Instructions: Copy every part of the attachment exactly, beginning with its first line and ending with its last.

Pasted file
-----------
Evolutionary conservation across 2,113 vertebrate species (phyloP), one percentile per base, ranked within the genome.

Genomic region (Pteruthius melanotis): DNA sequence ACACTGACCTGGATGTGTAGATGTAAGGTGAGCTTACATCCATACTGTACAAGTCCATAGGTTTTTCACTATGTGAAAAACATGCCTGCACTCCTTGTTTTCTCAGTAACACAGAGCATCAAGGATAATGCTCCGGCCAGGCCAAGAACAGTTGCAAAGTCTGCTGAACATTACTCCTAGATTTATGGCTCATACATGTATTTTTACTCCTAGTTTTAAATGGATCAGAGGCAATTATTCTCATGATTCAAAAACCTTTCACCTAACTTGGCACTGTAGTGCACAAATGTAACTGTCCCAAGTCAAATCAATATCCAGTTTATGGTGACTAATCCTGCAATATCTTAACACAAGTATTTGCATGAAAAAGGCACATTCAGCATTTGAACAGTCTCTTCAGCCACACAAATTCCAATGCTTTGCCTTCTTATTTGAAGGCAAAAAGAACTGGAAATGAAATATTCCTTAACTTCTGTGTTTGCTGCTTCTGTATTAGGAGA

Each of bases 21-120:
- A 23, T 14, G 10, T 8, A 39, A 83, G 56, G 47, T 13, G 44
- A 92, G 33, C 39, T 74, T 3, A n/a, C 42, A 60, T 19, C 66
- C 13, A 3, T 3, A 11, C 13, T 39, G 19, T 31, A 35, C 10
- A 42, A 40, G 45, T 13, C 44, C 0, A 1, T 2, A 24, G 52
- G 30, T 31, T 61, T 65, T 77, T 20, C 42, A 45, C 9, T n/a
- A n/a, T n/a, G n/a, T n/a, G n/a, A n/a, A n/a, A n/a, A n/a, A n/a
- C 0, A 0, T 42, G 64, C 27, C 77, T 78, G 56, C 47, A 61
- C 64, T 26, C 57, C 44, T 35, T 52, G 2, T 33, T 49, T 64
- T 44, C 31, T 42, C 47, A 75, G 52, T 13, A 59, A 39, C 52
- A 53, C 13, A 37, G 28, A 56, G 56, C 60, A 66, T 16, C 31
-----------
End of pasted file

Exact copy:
Evolutionary conservation across 2,113 vertebrate species (phyloP), one percentile per base, ranked within the genome.

Genomic region (Pteruthius melanotis): DNA sequence ACACTGACCTGGATGTGTAGATGTAAGGTGAGCTTACATCCATACTGTACAAGTCCATAGGTTTTTCACTATGTGAAAAACATGCCTGCACTCCTTGTTTTCTCAGTAACACAGAGCATCAAGGATAATGCTCCGGCCAGGCCAAGAACAGTTGCAAAGTCTGCTGAACATTACTCCTAGATTTATGGCTCATACATGTATTTTTACTCCTAGTTTTAAATGGATCAGAGGCAATTATTCTCATGATTCAAAAACCTTTCACCTAACTTGGCACTGTAGTGCACAAATGTAACTGTCCCAAGTCAAATCAATATCCAGTTTATGGTGACTAATCCTGCAATATCTTAACACAAGTATTTGCATGAAAAAGGCACATTCAGCATTTGAACAGTCTCTTCAGCCACACAAATTCCAATGCTTTGCCTTCTTATTTGAAGGCAAAAAGAACTGGAAATGAAATATTCCTTAACTTCTGTGTTTGCTGCTTCTGTATTAGGAGA

Each of bases 21-120:
- A 23, T 14, G 10, T 8, A 39, A 83, G 56, G 47, T 13, G 44
- A 92, G 33, C 39, T 74, T 3, A n/a, C 42, A 60, T 19, C 66
- C 13, A 3, T 3, A 11, C 13, T 39, G 19, T 31, A 35, C 10
- A 42, A 40, G 45, T 13, C 44, C 0, A 1, T 2, A 24, G 52
- G 30, T 31, T 61, T 65, T 77, T 20, C 42, A 45, C 9, T n/a
- A n/a, T n/a, G n/a, T n/a, G n/a, A n/a, A n/a, A n/a, A n/a, A n/a
- C 0, A 0, T 42, G 64, C 27, C 77, T 78, G 56, C 47, A 61
- C 64, T 26, C 57, C 44, T 35, T 52, G 2, T 33, T 49, T 64
- T 44, C 31, T 42, C 47, A 75, G 52, T 13, A 59, A 39, C 52
- A 53, C 13, A 37, G 28, A 56, G 56, C 60, A 66, T 16, C 31